A free new online picture archive that anyone can use has been launched today.
From the owners of The Mirror and, Liverpool Echo and Birmingham Live, Memory Lane is a new tool that allows people to celebrate historical snapshots in time by sharing and viewing old photos online.
It comes just as England goes into lockdown and as Wales, Scotland and Northern Ireland face tough Covid restrictions, with many people having more time on their hands.
Those behind it say Memory Lane provides a home for historical content that has remained hidden for years.
It is an interactive image and nostalgia archive, with content that is searchable by location, date, topics, people, categories and more.
It’s described as a destination for sharing, discussing, selling and viewing pictures of places and people from times gone by.
Images are uploaded from users, newspaper archives, communities, schools, museums, councils, local businesses and more.
It aims to create a bigger, more inclusive picture of history by allowing you to preserve, discover, share the past.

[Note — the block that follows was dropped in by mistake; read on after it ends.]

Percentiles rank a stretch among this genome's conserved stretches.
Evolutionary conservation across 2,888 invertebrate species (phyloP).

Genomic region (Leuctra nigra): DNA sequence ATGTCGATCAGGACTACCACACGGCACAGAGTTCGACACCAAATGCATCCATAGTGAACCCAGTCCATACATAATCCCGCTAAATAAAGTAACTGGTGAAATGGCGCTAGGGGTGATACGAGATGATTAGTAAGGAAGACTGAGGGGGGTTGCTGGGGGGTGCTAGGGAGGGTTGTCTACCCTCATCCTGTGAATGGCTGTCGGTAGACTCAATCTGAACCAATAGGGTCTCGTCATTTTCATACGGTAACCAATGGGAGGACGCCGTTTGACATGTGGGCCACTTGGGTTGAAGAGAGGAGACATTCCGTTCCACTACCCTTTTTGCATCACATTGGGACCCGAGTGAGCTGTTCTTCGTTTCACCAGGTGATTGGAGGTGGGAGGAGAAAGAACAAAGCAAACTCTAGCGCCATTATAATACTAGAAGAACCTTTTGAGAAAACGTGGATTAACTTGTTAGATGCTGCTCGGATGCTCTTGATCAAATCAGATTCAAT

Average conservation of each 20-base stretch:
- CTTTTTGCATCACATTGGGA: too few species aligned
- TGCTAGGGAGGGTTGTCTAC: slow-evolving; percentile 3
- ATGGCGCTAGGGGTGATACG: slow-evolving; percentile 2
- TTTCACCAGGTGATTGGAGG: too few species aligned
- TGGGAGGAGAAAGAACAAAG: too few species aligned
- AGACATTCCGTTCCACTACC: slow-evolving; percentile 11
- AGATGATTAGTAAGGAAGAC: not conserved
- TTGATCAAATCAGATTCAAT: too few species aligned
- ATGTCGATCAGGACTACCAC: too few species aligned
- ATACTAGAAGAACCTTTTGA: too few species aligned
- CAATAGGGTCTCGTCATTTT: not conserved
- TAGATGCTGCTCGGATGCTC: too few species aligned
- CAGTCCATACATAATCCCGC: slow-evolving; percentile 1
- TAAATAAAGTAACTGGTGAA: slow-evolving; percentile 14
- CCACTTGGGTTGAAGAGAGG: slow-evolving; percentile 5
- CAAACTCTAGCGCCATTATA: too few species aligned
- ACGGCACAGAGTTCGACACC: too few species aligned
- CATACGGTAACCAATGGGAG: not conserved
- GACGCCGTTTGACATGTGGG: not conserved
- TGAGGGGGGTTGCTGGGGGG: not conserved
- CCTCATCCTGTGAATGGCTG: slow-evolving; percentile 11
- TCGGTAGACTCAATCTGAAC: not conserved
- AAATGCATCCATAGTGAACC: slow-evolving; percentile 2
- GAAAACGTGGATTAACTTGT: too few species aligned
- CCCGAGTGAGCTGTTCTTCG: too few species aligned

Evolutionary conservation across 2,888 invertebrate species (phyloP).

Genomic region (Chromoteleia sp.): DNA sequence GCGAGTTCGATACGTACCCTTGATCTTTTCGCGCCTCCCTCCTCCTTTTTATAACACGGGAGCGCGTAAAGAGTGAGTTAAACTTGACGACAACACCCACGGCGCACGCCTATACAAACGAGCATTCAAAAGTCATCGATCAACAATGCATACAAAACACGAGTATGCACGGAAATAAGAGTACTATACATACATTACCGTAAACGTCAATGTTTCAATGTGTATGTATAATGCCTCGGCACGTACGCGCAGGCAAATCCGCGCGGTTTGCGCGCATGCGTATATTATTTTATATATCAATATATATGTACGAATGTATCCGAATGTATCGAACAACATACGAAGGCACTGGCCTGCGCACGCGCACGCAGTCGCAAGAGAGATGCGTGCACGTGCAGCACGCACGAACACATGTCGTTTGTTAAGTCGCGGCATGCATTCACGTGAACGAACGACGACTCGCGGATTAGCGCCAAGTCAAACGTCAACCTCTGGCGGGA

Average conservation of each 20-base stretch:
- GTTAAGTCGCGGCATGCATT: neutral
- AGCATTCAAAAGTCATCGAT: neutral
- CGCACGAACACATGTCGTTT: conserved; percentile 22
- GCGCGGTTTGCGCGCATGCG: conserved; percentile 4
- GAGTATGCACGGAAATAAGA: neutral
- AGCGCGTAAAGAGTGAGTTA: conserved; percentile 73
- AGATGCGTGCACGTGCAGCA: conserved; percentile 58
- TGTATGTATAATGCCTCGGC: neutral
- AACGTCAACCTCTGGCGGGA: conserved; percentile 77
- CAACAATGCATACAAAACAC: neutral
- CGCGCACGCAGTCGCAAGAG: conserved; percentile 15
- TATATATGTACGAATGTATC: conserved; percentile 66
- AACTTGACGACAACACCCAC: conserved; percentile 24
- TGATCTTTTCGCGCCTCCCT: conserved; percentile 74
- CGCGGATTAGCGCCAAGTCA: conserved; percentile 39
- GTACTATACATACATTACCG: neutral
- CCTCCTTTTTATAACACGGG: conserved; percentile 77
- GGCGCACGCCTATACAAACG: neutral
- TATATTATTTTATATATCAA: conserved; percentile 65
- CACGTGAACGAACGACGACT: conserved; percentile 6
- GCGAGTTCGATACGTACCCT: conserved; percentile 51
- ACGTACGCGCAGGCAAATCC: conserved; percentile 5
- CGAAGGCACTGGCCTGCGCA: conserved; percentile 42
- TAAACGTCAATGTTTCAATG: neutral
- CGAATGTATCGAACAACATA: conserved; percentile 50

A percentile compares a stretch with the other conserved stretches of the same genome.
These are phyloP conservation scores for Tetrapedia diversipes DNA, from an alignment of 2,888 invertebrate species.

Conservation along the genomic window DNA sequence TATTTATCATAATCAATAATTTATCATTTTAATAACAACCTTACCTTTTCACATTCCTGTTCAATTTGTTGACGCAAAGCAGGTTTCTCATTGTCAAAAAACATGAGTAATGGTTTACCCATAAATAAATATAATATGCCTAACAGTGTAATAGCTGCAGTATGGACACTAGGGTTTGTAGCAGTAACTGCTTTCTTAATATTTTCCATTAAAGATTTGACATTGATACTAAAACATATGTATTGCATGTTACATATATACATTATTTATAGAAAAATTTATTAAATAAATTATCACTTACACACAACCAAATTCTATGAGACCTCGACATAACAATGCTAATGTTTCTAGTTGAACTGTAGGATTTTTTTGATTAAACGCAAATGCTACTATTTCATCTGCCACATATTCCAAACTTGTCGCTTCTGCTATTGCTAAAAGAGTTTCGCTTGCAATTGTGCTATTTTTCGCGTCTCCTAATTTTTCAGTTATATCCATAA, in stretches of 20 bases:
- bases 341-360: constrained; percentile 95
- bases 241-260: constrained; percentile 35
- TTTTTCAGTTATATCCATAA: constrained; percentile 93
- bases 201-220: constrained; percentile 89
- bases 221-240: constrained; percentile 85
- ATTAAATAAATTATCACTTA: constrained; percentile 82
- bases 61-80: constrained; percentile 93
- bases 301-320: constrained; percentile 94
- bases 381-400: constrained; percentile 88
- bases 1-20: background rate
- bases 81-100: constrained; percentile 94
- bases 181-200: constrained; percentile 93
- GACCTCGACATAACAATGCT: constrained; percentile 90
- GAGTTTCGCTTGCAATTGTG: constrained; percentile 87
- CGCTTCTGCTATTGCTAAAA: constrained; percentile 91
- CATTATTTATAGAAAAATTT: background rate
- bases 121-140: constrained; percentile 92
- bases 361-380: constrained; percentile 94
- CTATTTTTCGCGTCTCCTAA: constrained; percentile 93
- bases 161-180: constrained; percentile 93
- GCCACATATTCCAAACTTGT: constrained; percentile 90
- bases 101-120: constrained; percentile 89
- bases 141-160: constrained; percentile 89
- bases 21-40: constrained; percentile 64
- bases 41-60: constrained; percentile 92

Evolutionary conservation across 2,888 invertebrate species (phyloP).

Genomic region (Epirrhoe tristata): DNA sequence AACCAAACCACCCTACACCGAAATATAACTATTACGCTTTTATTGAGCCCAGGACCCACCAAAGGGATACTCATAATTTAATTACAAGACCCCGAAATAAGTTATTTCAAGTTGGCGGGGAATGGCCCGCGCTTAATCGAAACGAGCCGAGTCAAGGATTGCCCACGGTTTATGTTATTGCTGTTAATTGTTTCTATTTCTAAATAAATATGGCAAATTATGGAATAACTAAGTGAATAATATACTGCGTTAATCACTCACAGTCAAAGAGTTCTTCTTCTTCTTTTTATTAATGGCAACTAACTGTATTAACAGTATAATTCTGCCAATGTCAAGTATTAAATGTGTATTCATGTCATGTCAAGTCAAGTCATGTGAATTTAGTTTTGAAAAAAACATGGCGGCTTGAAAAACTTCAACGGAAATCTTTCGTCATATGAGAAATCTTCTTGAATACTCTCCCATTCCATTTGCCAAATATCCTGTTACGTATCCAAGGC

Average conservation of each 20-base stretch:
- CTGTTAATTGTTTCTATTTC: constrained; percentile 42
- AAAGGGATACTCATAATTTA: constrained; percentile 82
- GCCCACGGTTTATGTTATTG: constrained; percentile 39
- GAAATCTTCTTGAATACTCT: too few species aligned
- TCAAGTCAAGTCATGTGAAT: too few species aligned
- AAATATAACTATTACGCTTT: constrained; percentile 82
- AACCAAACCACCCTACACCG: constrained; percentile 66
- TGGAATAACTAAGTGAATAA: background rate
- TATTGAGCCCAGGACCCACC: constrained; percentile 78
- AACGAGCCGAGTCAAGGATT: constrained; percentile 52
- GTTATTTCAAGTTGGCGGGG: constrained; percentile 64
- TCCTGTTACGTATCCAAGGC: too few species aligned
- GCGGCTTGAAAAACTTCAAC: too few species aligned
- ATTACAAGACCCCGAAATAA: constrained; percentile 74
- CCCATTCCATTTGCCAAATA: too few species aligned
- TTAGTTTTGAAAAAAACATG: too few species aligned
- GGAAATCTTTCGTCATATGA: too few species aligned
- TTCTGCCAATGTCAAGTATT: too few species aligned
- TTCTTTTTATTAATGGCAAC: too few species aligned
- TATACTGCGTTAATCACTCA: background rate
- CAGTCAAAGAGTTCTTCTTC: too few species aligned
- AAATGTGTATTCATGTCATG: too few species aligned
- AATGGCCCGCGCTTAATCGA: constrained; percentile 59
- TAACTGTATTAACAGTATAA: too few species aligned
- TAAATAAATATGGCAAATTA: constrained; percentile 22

And Memory Lane uses the latest technology to automatically colourise black and white photos.
The launch of Memory Lane follows a YouGov survey carried out for Memory Lane suggesting that the past is in danger of being lost because 80% of Brits haven’t digitised all of their photos.
According to the newly commissioned nostalgia survey for Memory Lane, 76% of people keep their old photos stored away, with only 23% of people having them out on display.
The survey of 2,058 people also found that 67% of the population are looking for something that brings them comfort in these strange times.
And it seems a lot of us have become nostalgic because 55% of those surveyed said they are thinking about what we did before the pandemic.
Memory Lane is now asking the public to preserve, discover, celebrate and share images which matter to them as we enter another challenging time during the pandemic.
Fronting the launch is Professor of History, author and broadcaster Kate Williams.
Professor Kate Williams, passionate about the preservation of memories said, “Photographs are one of the most important social documents we have access to, allowing us to understand society and communities from different generations.
“We learn so much more about our past when we look at the photographs of everyday people as opposed to formal photos of royalty and aristocracy.
“If important images languish in the loft, there is a real danger they may be lost forever.”